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Nothiny great is lightly won, nothing won is lost;
Every good deed, nobly done, will repay the cost:
Leave to Heaven, in humble trust, all you will to do;
But, if you succeed, you must“ PADDLE YOUR OWN CANOE !”.

ANON.

ROB ROY'S GRAVE.

A FAMOUS man is Robin Hood,
The English ballad-singer's joy!
And Scotland has a thief as good,
An outlaw of as daring mood;
She has her brave Rob Roy!
Then clear the weeds from off his grave,
And let us chant a passing stave
In honour of that hero brave!

Heaven gave Rob Roy a dauntless heart,
And wondrous length and strength of arm;
Nor craved he more to quell his foes,

Or keep his friends from harm.

Yet was Rob Roy as wise as brave;
Forgive me if the phrase be strong-
A poet worthy of Rob Roy

Must scorn a timid song.

Say, then, that he was wise as brave-
As wise in thought as bold in deed ;
For in the principles of things

He sought his moral creed.

Said generous Rob,—“What need of books ?
Burn all the statutes and their shelves :
They stir us up against our kind;

And worses against ourselves.

We have a passion, make a law,
Too false to guide us or control !
And for the law itself we fight

In bitterness of soul.

And puzzled, blinded thus, we lose
Distinctions that are plain and few;
These find I graven on my heart-

That tells me what to do.

The creatures see of food and field,
And those that travel on the wind !
With them no strise can last; they live

In peace, and peace of mind.

For why? because the good old rule
Sufficeth them, the simple plan,
That they should take who have the power,

And they should keep who can.

A lesson which is quickly learned,
A signal this which all can see !
Thus nothing here provokes the strong

To wanton cruelty.

All freakishness of mind is checked ;
He tamed who foolishly aspires ;
While to the measure of his might

Each fashions his desires.

All kinds and creatures stand and fall
By strength of prowess or of wit ;
'Tis God's appointment who must sway,

And who is to submit.

Since, then, the rule of right is plain,
And longest life is but a day;
To have my ends, maintain my rights,

· I'll take the shortest way.”—

And thus among these rocks he lived, Through summer's heat and winter's snow ; The eagle, he was lord above,

And Rob was lord below.

Yet thou, although with some wild thoughts,
Wild chieftain of a savage clan!
Hadst this to boast of-thou didst love

The liberty of man.

And, had it been thy lot to live
With us who now behold the light,
Thou wouldst have nobly stirred thyself,

And battled for the right.

For thou wert still the poor man's stay,
The poor man's heart, the poor man's hand ;
And all the oppressed, who wanted strength,
Had thine at their command.

WORDSWORTH.

THE SWORD.

'Twas the battle-field, and the cold pale moon

Looked down on the dead and the dying ; And the wind passed o'er with a dirge and a wail,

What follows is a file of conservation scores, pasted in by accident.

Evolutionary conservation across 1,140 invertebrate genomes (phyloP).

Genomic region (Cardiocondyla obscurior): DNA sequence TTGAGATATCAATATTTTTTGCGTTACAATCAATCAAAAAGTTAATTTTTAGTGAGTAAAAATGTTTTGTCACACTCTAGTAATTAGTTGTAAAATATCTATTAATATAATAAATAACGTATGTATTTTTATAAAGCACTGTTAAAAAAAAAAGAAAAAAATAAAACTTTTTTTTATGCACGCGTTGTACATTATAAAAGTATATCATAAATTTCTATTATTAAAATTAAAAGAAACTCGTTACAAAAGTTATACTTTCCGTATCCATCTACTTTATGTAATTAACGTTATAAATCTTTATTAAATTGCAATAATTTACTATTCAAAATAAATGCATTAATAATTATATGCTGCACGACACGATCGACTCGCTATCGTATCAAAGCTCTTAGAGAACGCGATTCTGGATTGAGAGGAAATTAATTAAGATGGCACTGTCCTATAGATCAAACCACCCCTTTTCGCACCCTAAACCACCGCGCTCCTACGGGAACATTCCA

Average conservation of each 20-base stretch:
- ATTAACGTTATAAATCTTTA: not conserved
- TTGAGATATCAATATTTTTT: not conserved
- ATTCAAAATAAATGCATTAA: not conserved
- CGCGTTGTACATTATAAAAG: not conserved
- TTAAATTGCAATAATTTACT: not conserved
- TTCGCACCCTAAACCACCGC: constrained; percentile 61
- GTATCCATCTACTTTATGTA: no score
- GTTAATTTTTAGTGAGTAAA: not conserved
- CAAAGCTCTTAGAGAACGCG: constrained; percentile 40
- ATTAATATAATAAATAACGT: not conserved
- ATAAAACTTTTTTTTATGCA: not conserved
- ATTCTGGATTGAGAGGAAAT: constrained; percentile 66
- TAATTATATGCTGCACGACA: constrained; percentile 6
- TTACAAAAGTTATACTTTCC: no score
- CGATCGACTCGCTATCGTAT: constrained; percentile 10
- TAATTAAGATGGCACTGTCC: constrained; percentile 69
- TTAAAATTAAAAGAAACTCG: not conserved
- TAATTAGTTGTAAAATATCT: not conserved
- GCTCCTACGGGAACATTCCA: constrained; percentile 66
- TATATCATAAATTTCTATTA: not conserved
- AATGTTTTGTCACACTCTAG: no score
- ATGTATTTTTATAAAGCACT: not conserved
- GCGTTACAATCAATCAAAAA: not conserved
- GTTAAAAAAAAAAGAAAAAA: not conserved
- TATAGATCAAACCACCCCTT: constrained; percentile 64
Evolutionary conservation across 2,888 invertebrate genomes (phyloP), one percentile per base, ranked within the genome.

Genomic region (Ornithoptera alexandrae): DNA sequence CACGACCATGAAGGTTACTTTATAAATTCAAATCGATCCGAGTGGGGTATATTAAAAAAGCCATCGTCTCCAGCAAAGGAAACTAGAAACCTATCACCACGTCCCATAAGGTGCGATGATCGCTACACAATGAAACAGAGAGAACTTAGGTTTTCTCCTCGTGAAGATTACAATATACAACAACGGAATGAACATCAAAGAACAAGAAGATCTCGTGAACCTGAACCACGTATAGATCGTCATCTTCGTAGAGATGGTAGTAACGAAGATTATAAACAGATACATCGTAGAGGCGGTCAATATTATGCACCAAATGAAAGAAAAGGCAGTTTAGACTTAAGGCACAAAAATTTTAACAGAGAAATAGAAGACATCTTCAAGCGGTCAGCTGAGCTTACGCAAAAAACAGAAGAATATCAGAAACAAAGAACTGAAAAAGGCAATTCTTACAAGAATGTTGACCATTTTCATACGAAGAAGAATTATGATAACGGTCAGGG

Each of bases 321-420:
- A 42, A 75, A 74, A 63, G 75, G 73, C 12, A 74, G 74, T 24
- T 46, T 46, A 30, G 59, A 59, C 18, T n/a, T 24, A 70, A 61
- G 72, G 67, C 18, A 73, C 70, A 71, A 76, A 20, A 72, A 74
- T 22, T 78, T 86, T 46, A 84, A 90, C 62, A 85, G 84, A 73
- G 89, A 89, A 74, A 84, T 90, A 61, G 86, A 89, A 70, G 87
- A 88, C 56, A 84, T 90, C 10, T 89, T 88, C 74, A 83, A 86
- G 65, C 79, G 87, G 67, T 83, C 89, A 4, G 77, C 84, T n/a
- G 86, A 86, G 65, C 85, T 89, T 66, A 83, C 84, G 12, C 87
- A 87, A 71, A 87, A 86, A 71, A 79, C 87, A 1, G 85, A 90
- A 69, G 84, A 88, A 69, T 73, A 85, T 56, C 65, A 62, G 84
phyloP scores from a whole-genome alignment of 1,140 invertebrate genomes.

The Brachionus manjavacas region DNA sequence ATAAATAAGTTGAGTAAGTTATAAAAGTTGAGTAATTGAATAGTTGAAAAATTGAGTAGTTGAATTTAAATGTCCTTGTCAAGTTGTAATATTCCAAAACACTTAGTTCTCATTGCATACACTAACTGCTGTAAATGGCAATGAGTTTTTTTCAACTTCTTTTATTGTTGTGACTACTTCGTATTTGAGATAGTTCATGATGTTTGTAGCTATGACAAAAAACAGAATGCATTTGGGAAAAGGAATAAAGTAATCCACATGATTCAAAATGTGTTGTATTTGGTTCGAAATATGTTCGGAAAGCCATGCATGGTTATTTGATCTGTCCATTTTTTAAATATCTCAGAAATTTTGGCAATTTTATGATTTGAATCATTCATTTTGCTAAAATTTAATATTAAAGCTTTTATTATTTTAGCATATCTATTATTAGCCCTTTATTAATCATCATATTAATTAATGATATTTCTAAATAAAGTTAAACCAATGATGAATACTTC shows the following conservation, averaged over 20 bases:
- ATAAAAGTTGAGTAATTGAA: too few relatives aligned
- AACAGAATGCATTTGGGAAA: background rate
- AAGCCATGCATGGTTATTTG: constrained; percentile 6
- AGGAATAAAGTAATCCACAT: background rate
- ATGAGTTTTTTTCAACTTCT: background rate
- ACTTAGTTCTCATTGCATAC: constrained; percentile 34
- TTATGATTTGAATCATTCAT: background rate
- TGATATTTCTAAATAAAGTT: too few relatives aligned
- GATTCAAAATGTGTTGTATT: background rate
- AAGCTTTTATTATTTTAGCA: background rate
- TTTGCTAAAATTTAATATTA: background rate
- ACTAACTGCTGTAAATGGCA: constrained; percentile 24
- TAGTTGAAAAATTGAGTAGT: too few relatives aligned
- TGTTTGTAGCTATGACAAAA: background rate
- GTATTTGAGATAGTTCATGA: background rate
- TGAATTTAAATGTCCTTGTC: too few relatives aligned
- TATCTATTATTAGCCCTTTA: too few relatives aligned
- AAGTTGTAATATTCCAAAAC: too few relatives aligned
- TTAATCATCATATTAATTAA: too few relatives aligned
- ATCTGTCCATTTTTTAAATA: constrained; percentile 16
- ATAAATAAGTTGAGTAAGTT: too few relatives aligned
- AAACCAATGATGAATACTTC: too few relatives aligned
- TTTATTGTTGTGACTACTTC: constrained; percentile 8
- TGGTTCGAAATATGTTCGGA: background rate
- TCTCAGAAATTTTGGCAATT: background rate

Where the young and the brave were lying.

With his father's sword in his red right hand,

And the hostile dead around him, Lay a youthful chief; but his bed was the ground,

And the grave's icy sleep had bound him.

A reckless rover, 'mid death and doom,

Passed a soldier, his plunder seeking; Careless he stepped where friend and foe

Lay alike in their life-blood reeking.

Drawn by the shine of the warrior's sword,

The soldier paused beside it :
He wrenched the hand with a giant's strength,

But the grasp of the dead defied it.
He loosed his hold, and his English heart

Took part with the dead before him;

And he honoured the brave who died sword in hand,

As with softened brow he bent o'er him.

“A soldier's death thou hast boldly died,

A soldier's grave won by it;-
Before I would take that sword from thy hand,

My own life’s-blood should dye it.

Thou shalt not be left for the carrion crow,

Or the wolf to fatten o'er thee;
Nor the coward insult the gallant dead,

Who in life had trembled before thee!”

Then dug he a grave in the crimson earth,

Where his warrior foe was sleeping ;
And he laid him there in honour and rest,
With his sword in his own bráve keeping.

L. E. LANDON."

BRUCE AND THE SPIDER.

For Scotland's and for freedom's right

The Bruce his part had played ;--
In five successive fields of fight

Been conquered and dismayed :
Once more against the English host
His band he led, and once more lost

The meed for which he fought;
And now from battle, faint and worn,
The homeless fugitive, forlorn,

A hut's lone shelter sought.

And cheerless was that resting-place

For him who claimed a throne ;-
His canopy, devoid of grace,

The rude, rough beams alone ;
The heather couch his only bed-
Yet well I ween had slumber fled

From couch of eider down!

Through darksome night till dawn of day,
Absorbed in wakeful thought he lay

Of Scotland and her crown.

The sun rose brightly, and its gleam

Fell on that hapless bed,
And tinged with light each shapeless beam

Which roofed the lowly shed;
When, looking up with wistful eye,
The Bruce beheld a spider try

His filmy thread to fling
From beam to beam of that rude cot-
And well the insect's toilsome lot

Taught Scotland's future king.

Six times the gossamery thread

The wary spider threw ;-
In vain the filmy line was sped,

For powerless or untrue
Each aim appeared, and back recoiled
The patient insect, six times foiled,

And yet unconquered still ;
And soon the Bruce, with eager eye,
Saw him prepare once more to try

His courage, strength, and skill.

One effort more, his seventh and last !

The hero hailed the sign -
And on the wished-for beam hung fast

That slender silken line!
Slight as it was, his spirit caught
The more than omen; for his thought

The lesson well could trace,
Which even “he who runs may read,"
That Perseverance gains its meed,
And Patience wins the race.

BERNARD BARTON,

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